There was plenty of backlash against the Michigan Wolverines and Head Coach Jim Harbaugh earlier in the offseason about satellite camps, but now that the NCAA has actually banned them the tide appears to be turning the other way.
No less than the United States Department of Justice has begun looking into the topic of satellite camps, according to USA Today and several other outlets. A couple of anonymous sources leaked the information.
Why would the DOJ care about college football and satellite camps? The answer is the potential effect a ban could have on opportunities for high school players to interact with college coaches.
Eleanor Holmes Norton, a congressional delegate representing the District of Columbia, sent a two-page letter to NCAA President Mark Emmert listing her concerns:
"I am concerned that this new NCAA rule will restrict and reduce educational opportunities for high school student athletes in the District of Columbia by limiting opportunities for District youth to gain exposure (and) showcase their athletic talents and potentially earn a college scholarship."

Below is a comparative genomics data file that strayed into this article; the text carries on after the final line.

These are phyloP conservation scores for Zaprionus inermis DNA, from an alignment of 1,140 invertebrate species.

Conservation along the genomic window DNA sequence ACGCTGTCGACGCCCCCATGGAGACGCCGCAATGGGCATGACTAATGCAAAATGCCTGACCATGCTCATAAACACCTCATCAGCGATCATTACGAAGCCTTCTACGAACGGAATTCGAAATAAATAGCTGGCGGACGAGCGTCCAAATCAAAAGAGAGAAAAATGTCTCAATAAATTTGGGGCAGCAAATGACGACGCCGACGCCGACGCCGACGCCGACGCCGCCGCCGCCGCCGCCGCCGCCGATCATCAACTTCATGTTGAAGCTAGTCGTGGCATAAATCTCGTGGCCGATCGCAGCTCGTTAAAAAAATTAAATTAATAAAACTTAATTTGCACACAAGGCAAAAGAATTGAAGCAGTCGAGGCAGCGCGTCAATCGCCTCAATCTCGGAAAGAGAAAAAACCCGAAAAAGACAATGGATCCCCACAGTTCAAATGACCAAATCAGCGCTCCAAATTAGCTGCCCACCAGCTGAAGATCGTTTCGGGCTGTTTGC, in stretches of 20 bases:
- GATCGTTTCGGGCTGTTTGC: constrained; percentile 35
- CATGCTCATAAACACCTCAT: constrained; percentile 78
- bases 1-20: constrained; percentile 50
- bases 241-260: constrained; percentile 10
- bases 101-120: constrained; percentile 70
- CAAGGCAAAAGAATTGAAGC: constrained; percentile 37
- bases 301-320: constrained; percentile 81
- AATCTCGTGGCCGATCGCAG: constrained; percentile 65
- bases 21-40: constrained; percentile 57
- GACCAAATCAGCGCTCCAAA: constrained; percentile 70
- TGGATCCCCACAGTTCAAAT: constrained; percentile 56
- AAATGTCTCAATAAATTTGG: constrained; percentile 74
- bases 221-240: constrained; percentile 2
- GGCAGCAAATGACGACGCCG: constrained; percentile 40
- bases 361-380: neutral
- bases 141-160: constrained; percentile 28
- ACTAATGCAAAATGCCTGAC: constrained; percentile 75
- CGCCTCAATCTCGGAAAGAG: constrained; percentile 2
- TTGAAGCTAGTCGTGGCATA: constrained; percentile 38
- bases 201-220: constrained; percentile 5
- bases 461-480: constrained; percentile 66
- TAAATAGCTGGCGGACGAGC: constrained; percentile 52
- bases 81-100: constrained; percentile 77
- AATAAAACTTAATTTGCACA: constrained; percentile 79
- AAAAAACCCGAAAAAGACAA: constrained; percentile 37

The NCAA Division 1 Council voted to ban the camps — with some voters no doubt motivated by the perception that Harbaugh was abusing the system — on April 8. However, the vote goes to the NCAA Board of Directors for potential ratification April 28.
Rather than hurting Harbaugh, the ban is more likely to hurt lesser-known players who could be recruited to Group of 5, FCS and Division II programs for scholarships, not to mention the schools themselves.
The Big 10 was the only Power 5 league to vote against the ban, but clearly this saga is far from over.